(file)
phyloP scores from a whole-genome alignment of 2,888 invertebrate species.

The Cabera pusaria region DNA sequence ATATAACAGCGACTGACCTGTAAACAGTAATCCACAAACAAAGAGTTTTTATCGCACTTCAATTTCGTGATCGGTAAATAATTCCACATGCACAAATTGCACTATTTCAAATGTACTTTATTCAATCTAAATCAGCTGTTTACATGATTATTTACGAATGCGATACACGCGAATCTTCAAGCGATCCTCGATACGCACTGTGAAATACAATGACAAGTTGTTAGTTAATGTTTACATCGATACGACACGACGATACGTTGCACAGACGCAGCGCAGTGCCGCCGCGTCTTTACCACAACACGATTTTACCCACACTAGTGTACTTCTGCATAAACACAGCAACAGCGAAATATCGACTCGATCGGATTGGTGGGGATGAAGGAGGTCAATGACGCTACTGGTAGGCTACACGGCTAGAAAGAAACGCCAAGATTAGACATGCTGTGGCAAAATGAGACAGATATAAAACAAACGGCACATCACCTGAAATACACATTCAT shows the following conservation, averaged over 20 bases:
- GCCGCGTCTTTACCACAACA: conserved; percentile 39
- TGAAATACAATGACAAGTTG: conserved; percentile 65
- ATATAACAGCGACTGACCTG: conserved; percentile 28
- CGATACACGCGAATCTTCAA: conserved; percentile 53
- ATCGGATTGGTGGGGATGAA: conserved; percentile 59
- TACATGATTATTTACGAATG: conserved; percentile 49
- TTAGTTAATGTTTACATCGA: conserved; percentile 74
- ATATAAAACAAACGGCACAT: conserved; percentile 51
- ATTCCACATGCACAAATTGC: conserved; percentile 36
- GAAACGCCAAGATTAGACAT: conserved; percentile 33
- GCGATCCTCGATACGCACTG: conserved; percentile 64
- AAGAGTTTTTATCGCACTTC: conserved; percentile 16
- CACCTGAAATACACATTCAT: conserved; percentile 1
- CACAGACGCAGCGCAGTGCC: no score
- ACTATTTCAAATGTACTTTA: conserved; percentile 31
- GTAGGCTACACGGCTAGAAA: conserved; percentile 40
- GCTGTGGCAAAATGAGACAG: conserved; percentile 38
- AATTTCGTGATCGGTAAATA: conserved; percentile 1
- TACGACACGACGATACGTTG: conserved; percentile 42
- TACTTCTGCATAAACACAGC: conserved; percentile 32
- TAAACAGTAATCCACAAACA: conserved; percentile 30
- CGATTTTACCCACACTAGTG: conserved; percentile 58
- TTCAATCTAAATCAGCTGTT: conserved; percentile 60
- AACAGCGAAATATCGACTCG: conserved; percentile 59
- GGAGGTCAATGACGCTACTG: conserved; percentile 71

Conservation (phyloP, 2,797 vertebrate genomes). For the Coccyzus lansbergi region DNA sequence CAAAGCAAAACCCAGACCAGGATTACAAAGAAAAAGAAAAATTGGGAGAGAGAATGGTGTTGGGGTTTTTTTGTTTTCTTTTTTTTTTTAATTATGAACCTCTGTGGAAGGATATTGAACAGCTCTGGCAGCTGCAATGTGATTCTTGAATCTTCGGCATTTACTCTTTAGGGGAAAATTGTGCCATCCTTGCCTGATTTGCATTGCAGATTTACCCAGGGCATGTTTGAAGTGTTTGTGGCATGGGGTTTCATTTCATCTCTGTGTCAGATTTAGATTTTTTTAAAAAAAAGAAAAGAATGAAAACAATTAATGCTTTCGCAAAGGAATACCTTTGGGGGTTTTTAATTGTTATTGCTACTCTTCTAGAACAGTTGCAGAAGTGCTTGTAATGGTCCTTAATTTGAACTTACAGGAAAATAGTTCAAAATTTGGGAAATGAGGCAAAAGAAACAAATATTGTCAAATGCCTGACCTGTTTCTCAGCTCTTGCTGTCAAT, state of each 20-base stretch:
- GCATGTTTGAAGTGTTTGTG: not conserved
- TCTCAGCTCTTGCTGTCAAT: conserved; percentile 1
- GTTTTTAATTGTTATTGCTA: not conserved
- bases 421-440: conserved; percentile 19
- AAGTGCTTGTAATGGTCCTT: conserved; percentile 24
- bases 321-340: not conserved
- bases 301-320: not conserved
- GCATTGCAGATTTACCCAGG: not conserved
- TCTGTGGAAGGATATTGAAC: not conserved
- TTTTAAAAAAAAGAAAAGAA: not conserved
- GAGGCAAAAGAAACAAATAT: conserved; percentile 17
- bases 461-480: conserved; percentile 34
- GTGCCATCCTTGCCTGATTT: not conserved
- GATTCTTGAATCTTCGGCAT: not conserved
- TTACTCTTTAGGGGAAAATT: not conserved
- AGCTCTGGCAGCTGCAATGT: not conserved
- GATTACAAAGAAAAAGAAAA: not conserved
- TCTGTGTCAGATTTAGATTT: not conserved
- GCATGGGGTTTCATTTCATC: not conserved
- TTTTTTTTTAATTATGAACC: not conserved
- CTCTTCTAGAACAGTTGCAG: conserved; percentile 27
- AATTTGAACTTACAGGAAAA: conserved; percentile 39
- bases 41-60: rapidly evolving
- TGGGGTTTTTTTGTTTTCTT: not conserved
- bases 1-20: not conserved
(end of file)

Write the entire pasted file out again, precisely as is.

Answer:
phyloP scores from a whole-genome alignment of 2,888 invertebrate species.

The Cabera pusaria region DNA sequence ATATAACAGCGACTGACCTGTAAACAGTAATCCACAAACAAAGAGTTTTTATCGCACTTCAATTTCGTGATCGGTAAATAATTCCACATGCACAAATTGCACTATTTCAAATGTACTTTATTCAATCTAAATCAGCTGTTTACATGATTATTTACGAATGCGATACACGCGAATCTTCAAGCGATCCTCGATACGCACTGTGAAATACAATGACAAGTTGTTAGTTAATGTTTACATCGATACGACACGACGATACGTTGCACAGACGCAGCGCAGTGCCGCCGCGTCTTTACCACAACACGATTTTACCCACACTAGTGTACTTCTGCATAAACACAGCAACAGCGAAATATCGACTCGATCGGATTGGTGGGGATGAAGGAGGTCAATGACGCTACTGGTAGGCTACACGGCTAGAAAGAAACGCCAAGATTAGACATGCTGTGGCAAAATGAGACAGATATAAAACAAACGGCACATCACCTGAAATACACATTCAT shows the following conservation, averaged over 20 bases:
- GCCGCGTCTTTACCACAACA: conserved; percentile 39
- TGAAATACAATGACAAGTTG: conserved; percentile 65
- ATATAACAGCGACTGACCTG: conserved; percentile 28
- CGATACACGCGAATCTTCAA: conserved; percentile 53
- ATCGGATTGGTGGGGATGAA: conserved; percentile 59
- TACATGATTATTTACGAATG: conserved; percentile 49
- TTAGTTAATGTTTACATCGA: conserved; percentile 74
- ATATAAAACAAACGGCACAT: conserved; percentile 51
- ATTCCACATGCACAAATTGC: conserved; percentile 36
- GAAACGCCAAGATTAGACAT: conserved; percentile 33
- GCGATCCTCGATACGCACTG: conserved; percentile 64
- AAGAGTTTTTATCGCACTTC: conserved; percentile 16
- CACCTGAAATACACATTCAT: conserved; percentile 1
- CACAGACGCAGCGCAGTGCC: no score
- ACTATTTCAAATGTACTTTA: conserved; percentile 31
- GTAGGCTACACGGCTAGAAA: conserved; percentile 40
- GCTGTGGCAAAATGAGACAG: conserved; percentile 38
- AATTTCGTGATCGGTAAATA: conserved; percentile 1
- TACGACACGACGATACGTTG: conserved; percentile 42
- TACTTCTGCATAAACACAGC: conserved; percentile 32
- TAAACAGTAATCCACAAACA: conserved; percentile 30
- CGATTTTACCCACACTAGTG: conserved; percentile 58
- TTCAATCTAAATCAGCTGTT: conserved; percentile 60
- AACAGCGAAATATCGACTCG: conserved; percentile 59
- GGAGGTCAATGACGCTACTG: conserved; percentile 71

Conservation (phyloP, 2,797 vertebrate genomes). For the Coccyzus lansbergi region DNA sequence CAAAGCAAAACCCAGACCAGGATTACAAAGAAAAAGAAAAATTGGGAGAGAGAATGGTGTTGGGGTTTTTTTGTTTTCTTTTTTTTTTTAATTATGAACCTCTGTGGAAGGATATTGAACAGCTCTGGCAGCTGCAATGTGATTCTTGAATCTTCGGCATTTACTCTTTAGGGGAAAATTGTGCCATCCTTGCCTGATTTGCATTGCAGATTTACCCAGGGCATGTTTGAAGTGTTTGTGGCATGGGGTTTCATTTCATCTCTGTGTCAGATTTAGATTTTTTTAAAAAAAAGAAAAGAATGAAAACAATTAATGCTTTCGCAAAGGAATACCTTTGGGGGTTTTTAATTGTTATTGCTACTCTTCTAGAACAGTTGCAGAAGTGCTTGTAATGGTCCTTAATTTGAACTTACAGGAAAATAGTTCAAAATTTGGGAAATGAGGCAAAAGAAACAAATATTGTCAAATGCCTGACCTGTTTCTCAGCTCTTGCTGTCAAT, state of each 20-base stretch:
- GCATGTTTGAAGTGTTTGTG: not conserved
- TCTCAGCTCTTGCTGTCAAT: conserved; percentile 1
- GTTTTTAATTGTTATTGCTA: not conserved
- bases 421-440: conserved; percentile 19
- AAGTGCTTGTAATGGTCCTT: conserved; percentile 24
- bases 321-340: not conserved
- bases 301-320: not conserved
- GCATTGCAGATTTACCCAGG: not conserved
- TCTGTGGAAGGATATTGAAC: not conserved
- TTTTAAAAAAAAGAAAAGAA: not conserved
- GAGGCAAAAGAAACAAATAT: conserved; percentile 17
- bases 461-480: conserved; percentile 34
- GTGCCATCCTTGCCTGATTT: not conserved
- GATTCTTGAATCTTCGGCAT: not conserved
- TTACTCTTTAGGGGAAAATT: not conserved
- AGCTCTGGCAGCTGCAATGT: not conserved
- GATTACAAAGAAAAAGAAAA: not conserved
- TCTGTGTCAGATTTAGATTT: not conserved
- GCATGGGGTTTCATTTCATC: not conserved
- TTTTTTTTTAATTATGAACC: not conserved
- CTCTTCTAGAACAGTTGCAG: conserved; percentile 27
- AATTTGAACTTACAGGAAAA: conserved; percentile 39
- bases 41-60: rapidly evolving
- TGGGGTTTTTTTGTTTTCTT: not conserved
- bases 1-20: not conserved